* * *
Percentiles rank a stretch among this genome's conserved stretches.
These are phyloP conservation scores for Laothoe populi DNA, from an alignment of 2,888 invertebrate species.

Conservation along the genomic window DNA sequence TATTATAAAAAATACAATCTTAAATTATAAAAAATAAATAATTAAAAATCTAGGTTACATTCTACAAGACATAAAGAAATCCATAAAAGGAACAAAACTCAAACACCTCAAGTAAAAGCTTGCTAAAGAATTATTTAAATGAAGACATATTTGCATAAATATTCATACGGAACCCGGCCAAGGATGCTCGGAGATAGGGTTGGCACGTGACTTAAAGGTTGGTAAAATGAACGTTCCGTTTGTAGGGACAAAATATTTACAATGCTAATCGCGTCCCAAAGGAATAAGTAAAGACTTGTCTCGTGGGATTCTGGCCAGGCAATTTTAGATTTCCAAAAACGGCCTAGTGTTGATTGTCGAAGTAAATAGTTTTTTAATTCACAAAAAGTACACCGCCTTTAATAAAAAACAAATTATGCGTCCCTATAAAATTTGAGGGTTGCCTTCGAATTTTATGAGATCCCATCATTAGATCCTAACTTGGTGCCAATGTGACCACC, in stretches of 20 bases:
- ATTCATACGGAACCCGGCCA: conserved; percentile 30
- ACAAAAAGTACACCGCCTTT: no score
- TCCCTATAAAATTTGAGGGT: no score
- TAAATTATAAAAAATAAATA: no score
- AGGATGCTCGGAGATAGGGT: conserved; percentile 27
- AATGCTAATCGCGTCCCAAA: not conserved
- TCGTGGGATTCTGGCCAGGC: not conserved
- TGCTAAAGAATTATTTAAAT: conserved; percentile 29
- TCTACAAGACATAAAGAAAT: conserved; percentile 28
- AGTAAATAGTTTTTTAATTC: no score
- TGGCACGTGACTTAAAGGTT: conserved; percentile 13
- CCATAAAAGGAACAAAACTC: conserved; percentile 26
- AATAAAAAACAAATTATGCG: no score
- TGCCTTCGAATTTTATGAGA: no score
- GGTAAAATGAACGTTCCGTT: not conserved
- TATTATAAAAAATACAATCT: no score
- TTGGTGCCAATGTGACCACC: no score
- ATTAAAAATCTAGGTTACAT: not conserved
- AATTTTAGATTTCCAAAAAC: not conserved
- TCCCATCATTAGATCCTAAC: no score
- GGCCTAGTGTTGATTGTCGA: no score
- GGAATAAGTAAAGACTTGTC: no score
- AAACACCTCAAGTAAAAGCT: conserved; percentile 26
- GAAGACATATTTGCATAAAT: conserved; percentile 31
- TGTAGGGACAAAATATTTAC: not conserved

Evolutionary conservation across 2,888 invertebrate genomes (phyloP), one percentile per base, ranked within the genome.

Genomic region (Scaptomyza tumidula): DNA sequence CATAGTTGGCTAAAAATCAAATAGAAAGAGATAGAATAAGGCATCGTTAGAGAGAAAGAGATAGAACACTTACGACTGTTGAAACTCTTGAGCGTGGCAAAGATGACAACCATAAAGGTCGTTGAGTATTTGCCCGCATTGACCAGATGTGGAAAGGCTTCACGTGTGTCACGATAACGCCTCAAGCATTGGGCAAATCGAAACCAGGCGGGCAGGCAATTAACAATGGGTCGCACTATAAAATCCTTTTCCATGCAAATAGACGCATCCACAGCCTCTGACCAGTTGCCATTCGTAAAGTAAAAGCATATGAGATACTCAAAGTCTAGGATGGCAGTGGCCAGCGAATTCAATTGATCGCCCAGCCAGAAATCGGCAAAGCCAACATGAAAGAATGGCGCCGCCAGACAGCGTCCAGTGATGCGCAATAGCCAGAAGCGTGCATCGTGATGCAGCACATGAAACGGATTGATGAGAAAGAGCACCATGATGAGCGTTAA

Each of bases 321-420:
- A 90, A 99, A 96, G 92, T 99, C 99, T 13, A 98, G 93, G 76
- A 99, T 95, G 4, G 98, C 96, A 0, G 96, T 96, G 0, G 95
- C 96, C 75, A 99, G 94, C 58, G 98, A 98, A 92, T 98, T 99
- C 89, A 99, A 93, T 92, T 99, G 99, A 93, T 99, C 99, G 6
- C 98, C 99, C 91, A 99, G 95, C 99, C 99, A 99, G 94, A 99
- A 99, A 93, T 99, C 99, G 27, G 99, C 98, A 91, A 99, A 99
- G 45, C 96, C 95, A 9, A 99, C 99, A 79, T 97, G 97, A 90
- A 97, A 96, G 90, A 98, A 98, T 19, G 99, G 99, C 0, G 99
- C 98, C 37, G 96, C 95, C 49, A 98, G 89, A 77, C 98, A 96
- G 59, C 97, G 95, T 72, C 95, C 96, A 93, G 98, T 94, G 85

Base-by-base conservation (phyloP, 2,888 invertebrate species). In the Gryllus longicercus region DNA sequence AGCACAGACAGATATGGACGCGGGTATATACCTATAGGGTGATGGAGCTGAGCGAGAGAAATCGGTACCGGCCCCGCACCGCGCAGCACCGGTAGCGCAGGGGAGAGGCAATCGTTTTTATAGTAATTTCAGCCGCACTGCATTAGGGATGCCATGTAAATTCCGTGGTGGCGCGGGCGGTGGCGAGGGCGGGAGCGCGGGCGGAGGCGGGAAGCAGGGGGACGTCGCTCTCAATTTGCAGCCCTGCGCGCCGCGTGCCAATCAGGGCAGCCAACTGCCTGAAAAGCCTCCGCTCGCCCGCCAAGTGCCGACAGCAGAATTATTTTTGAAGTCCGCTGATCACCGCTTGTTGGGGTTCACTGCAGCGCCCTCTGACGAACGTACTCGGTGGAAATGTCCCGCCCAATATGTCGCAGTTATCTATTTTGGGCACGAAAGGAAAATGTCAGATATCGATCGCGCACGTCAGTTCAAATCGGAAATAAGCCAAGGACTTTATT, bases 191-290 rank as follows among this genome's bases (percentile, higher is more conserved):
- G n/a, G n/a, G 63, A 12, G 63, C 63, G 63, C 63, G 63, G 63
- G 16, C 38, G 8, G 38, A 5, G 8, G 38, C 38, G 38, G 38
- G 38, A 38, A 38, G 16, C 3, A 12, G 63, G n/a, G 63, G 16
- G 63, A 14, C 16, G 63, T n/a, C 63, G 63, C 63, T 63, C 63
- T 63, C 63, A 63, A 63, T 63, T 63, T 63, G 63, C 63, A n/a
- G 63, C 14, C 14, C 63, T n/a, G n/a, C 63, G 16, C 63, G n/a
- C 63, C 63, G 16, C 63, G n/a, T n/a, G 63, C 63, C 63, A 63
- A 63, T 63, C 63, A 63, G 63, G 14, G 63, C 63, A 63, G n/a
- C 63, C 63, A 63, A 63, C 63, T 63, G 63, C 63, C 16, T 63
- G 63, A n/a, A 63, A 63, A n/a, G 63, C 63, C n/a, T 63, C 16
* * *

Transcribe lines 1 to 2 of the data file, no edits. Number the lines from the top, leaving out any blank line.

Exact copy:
Percentiles rank a stretch among this genome's conserved stretches.
These are phyloP conservation scores for Laothoe populi DNA, from an alignment of 2,888 invertebrate species.